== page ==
Debates over the existence of the "vaginal orgasm" might actually be semantic ones, then. "Because the clitoris is actually such a large organ, some sex researchers say it's nearly impossible for a woman to orgasm without her clitoris being stimulated in some way," Brandon says, if even indirectly during thrusting. As such, "what we once considered to be a vaginal orgasm is actually an internal clitoral orgasm," according to the Museum of Sex.
The scientific debates rage on, but one thing's certain: Trying to nail down whether an orgasm was "vaginal" or "clitoral" seems less important than understanding how important the clitoris is for both.
It's a body part that grows.
While the clit size may not matter for ego purposes as penis size does, it has been suggested that the smaller the clit, the more difficult it is for women to achieve orgasm. However, even those with a small clitoris can have hope for the future, because unlike the penis, the clit grows with age. At 32, a woman's clitoris is four times the size it was when she reached puberty; after menopause, it's seven times the size was when a woman was born.
The clitoris isn't always obvious.
If a woman can't find her clit, she shouldn't expect a partner to find it, either. Although some are large enough in size, others are so small they can be completely covered by vulva tissue, and locating them can be tough. After all, only a quarter of the clitoris resides outside the body. But finding it is key, meaning a woman shouldn't feel shy about guiding her partner. (Here are some tips.)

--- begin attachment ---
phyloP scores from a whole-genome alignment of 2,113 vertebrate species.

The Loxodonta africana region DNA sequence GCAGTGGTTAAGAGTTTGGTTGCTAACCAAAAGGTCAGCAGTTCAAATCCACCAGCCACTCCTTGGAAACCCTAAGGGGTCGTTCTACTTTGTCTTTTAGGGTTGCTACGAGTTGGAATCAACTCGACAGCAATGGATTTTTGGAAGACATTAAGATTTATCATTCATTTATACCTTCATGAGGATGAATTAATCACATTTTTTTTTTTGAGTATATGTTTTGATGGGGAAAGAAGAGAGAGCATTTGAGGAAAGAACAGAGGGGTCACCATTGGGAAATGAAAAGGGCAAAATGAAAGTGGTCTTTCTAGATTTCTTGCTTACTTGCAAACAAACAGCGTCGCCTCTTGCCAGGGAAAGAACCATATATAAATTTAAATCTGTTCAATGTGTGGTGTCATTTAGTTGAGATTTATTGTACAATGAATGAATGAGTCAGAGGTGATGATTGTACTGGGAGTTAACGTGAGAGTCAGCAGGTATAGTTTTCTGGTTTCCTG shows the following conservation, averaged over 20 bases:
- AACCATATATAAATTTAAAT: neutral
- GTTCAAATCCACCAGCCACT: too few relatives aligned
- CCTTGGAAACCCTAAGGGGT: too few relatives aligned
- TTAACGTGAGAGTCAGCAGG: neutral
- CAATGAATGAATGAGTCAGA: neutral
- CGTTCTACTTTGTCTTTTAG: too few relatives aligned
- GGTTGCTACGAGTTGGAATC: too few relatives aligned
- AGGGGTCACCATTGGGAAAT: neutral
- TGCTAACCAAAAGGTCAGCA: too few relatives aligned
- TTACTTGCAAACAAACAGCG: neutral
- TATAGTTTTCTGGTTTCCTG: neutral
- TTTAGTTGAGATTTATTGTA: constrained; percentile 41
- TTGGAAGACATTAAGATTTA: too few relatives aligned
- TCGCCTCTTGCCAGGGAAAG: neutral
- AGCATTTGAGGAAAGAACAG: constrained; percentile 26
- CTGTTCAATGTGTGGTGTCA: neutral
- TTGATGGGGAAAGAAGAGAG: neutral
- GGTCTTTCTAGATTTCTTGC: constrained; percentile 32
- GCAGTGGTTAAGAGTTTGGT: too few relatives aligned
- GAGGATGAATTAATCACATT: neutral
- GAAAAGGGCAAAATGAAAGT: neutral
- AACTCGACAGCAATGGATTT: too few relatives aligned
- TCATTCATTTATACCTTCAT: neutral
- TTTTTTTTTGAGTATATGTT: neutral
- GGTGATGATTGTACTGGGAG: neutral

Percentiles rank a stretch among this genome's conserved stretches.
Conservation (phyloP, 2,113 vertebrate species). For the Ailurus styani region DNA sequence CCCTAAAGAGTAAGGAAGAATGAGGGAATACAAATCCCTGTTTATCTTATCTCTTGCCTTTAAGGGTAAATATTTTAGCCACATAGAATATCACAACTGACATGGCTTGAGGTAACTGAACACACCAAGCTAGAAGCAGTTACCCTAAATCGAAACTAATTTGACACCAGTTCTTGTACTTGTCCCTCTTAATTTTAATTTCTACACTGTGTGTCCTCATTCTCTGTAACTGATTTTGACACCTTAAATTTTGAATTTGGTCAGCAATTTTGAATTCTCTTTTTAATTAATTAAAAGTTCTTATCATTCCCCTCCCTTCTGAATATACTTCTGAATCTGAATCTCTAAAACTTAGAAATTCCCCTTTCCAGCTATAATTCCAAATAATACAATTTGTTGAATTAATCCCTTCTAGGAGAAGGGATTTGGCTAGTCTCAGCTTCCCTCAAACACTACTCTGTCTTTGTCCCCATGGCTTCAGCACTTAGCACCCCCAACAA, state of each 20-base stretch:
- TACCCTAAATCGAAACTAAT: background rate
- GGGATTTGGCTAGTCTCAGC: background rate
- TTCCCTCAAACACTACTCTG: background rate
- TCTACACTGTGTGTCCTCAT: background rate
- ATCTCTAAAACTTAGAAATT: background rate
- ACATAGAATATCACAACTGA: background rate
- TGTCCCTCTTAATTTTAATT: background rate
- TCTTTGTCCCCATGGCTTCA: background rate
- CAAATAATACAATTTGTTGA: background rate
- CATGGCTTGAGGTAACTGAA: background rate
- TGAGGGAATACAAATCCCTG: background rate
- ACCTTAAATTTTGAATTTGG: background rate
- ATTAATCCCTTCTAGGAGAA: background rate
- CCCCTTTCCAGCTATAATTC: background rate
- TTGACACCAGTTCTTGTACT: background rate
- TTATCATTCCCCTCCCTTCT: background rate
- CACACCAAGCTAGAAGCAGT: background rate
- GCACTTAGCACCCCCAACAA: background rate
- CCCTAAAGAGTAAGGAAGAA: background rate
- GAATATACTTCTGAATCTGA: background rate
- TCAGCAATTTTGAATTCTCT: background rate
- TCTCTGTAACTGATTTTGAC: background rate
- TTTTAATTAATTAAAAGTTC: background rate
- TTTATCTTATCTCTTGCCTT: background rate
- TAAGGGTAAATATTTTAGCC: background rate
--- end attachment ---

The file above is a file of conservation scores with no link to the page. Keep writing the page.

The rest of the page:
For the clit, distance does matter.
Not only do clits come in different sizes, but also they can be closer or further from the vagina. A 2014 study found that women who have a hard time reaching orgasm had on average five to six more millimeters between their clit and their vagina than women woman who could orgasm more easily. Location really is everything.
The clitoris is finicky.
Because the clitoris is so sensitive, Brandon says, she sees women being more specific about their preferences for how they want to be touched. "[Men] rarely tell me, 'She touches too hard, too soft, she tickles, her hands are cold.' Women say those things all the time about how men touch their vulvas, clitorises included. Women are finicky, and so are their clitorises," she told Mic. It's not quite so easy to get off for a woman — but it's worth figuring out how. Which leads us to...
The clitoris is utterly misunderstood.
Because clits are so hard to understand, and if 75% of women need to have their clitoris stimulated in order to orgasm, then knowing how to do so is crucial for good sexual experiences.
Unfortunately, both men and women lack information. A 2005 study of 833 undergraduate students found that "women were not more likely than men to be able to locate the clitoris on a diagram," and "overall, neither men nor women out-performed the other sex on the clitoral knowledge measures."
But tellingly, the researchers found that "self-exploration appears to be the most helpful source of information for learning about the clitoris," and knowledge of the clitoris was highly correlated with orgasm during masturbation.
In short, women finding out about their own body parts and pleasure, whether through physical exploration or real-life education such as the Cliteracy Project, can lead to increased pleasure in their sexual lives — with themselves and others.